Chase Carey, who had served as DirecTV’s top executive since 2003, when News Corp. bought GM’s stake in parent Hughes Electronics, stepped down in May to rejoin his old boss Rupert Murdoch as News’s chief operating officer. The news was a blow to investors and employees who respected his operating style — and the results that were derived from them.
A special committee comprised of Malone and non-employee directors Neil Austrian and Charles Lee was formed earlier this month to conduct a national search for a new CEO. There have been reports that Liberty chief operating officer Greg Maffei or DirecTV Latin America’s CEO Bruce Churchill have the inside track, but the official word is that the search is wide open. Hunter, who served as executive vice president, legal, human resources and administration before being tapped interim CEO, demurred when asked whether he was aiming for the job. Regardless, he is calling the shots until a permanent replacement is named.
Whoever replaces Carey will have the benefit of a well-run organization. The company has been firing on all cylinders this year and has improved its profitability since Carey took the wheel. For instance, DirecTV’s revenue per video subscriber — $83.16 a month — is among the industry’s highest and its churn — 1.51% in the second quarter — is below that of rival Dish, which reported a second-quarter 1.73% churn rate, as well as the cable industry’s average of 2.5%, according to Eagan.
DirecTV’s customer base has been less affected by the recession, said Eagan, so it has been able to insulate itself from the vagaries of the downbeat economy better than many of its competitors. DirecTV has lower overall churn because it has less voluntary churn — those people who are enticed to move to other providers — mainly due to its exclusive sports packages, as well as its extensive lineup of high-definition channels. And by attracting more high-end consumers, DirecTV’s customers tend to have more discretionary income and are less likely to be facing foreclosure or the inability to pay their bills, he said.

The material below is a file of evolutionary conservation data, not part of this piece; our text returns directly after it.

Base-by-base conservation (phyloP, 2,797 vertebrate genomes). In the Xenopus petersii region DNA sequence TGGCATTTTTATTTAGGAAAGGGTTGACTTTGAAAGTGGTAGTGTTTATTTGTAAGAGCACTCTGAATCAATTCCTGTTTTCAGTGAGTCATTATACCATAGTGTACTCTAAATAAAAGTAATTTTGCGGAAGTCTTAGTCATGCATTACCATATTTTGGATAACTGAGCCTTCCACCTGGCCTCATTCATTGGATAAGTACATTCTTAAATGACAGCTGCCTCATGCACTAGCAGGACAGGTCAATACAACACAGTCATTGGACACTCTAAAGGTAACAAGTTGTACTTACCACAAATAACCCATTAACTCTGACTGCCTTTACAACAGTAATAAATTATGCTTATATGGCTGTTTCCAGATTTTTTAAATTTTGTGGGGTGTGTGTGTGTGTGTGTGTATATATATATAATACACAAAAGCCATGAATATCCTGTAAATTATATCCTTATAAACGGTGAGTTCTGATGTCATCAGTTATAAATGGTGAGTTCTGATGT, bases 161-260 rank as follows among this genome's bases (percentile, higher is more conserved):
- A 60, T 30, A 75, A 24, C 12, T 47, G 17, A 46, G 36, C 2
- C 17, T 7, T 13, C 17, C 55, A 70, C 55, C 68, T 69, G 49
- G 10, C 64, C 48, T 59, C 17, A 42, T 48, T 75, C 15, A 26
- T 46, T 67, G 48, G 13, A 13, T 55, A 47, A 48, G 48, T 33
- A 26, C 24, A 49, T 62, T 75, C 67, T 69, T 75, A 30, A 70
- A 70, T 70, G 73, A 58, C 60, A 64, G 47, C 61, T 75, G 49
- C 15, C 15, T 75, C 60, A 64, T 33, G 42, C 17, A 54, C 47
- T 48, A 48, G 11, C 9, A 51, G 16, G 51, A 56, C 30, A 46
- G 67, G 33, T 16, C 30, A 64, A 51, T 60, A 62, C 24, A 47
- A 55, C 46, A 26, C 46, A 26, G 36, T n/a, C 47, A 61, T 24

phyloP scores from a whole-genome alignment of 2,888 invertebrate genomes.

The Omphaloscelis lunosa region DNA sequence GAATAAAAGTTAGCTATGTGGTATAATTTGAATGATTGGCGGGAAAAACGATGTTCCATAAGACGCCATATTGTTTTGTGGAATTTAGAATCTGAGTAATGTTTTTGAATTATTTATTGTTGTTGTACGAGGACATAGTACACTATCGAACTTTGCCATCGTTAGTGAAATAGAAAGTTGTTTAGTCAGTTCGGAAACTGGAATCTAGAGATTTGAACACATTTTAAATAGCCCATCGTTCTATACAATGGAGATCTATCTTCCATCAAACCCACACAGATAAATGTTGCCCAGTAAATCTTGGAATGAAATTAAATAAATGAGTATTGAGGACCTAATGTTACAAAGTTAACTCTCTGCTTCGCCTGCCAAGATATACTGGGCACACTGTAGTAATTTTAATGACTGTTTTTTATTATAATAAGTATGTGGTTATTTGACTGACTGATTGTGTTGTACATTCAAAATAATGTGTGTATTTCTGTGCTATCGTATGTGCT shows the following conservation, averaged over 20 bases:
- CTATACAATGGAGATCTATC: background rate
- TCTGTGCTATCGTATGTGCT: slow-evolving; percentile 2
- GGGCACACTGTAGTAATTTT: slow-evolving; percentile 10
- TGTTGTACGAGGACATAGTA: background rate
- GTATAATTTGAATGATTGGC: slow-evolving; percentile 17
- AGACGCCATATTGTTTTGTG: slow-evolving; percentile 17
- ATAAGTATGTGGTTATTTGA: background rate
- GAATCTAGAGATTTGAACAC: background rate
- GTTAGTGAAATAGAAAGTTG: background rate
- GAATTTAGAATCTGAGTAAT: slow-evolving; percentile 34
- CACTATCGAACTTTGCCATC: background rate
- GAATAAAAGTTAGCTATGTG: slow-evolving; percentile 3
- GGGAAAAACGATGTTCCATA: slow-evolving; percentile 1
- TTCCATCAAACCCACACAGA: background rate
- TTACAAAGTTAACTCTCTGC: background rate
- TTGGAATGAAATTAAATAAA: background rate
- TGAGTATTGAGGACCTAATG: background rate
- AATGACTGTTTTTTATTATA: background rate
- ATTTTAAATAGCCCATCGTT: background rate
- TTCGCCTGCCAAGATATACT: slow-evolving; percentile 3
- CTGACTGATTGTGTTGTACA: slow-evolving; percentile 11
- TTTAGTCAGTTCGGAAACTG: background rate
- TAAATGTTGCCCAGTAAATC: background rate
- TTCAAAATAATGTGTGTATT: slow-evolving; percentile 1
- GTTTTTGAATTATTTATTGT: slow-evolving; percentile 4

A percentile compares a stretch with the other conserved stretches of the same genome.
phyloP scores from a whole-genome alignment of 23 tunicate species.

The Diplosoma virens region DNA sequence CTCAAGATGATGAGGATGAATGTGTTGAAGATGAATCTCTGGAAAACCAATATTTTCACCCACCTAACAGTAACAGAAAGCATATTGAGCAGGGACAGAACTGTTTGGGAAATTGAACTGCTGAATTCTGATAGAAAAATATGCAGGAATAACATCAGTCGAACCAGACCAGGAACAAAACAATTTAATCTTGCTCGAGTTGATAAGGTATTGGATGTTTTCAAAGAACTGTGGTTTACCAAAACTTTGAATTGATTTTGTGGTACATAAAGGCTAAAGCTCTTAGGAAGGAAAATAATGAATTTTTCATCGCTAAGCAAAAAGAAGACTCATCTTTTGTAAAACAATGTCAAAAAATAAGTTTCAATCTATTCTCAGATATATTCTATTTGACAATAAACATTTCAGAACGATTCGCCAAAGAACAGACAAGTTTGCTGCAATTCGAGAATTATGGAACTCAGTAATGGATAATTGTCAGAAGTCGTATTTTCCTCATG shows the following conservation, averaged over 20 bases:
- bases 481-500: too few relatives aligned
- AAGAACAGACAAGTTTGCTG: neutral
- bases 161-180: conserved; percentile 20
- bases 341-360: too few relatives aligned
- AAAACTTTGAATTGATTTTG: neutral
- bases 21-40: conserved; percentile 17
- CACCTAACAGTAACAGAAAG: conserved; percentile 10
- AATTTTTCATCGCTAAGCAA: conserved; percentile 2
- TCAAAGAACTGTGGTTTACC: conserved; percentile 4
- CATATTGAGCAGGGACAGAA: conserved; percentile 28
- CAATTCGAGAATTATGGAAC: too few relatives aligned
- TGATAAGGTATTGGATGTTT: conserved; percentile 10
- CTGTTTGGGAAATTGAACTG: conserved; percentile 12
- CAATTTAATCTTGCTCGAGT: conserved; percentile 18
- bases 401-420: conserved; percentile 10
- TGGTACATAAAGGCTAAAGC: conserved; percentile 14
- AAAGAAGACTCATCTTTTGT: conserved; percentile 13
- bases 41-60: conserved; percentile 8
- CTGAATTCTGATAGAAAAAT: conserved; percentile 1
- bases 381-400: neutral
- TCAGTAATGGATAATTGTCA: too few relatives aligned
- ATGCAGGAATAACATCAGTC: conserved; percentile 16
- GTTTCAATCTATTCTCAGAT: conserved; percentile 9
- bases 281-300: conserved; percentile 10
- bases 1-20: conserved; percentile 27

To be sure, DirecTV’s growth in the last year has been goosed by its partnerships with AT&T, Verizon and Qwest Communications International, all of which market DirecTV’s video product as part of their triple play in areas where they cannot offer wireline video. Those arrangements have proven to be very powerful for DirecTV, Hunter said. Today, about 25% of DirecTV’s sales come from those partners.
AT&T reported that it had added about 100,000 new DirecTV customers in the second quarter and Verizon recently began pumping DirecTV’s “NFL Sunday Ticket” sports package over the Internet when customers bundle it with its high-end DSL products. To qualify for such a bundle, customers must sign a one-year Verizon commitment and a two-year DirecTV agreement that includes a hardware lease. The promotion is expected to run through September.
“While we are not yet clear how much of the [Verizon] promo, if any, is being subsidized by [DirecTV], we believe it bodes well for DTV subscriber adds in Q3,” Greenfield wrote in a research note on July 29.
Teaming up with the telcos is a bit of a double-edged sword for DirecTV, Hunter admitted. However, he is pleased with the partnerships and expects them to be long-lived. Despite this, in areas where they do offer wireline video service, AT&T and Verizon are fierce competitors.
“Our alliances with the telephone companies have been a significant plus for us,” Hunter said. “Our interests are aligned today and I think that will continue and become even more so in the future, especially as 4G wireless broadband services roll out. We’ll be the rich video source for them.”
DirecTV has been criticized as a one-trick pony with its video-only service and some analysts believe the company is hog-tied by not having an in-house triple-play option. Without a controlled broadband option, Moffett said, DirecTV faces structural problems with its one-way product.
“DirecTV has a lot of issues it must deal with right now,” Schaeffler added. “One of their biggest challenges is going to be creating a product that is competitive with cable operators’ and telcos’ triple-play bundles. Technology isn’t on their side with this issue.”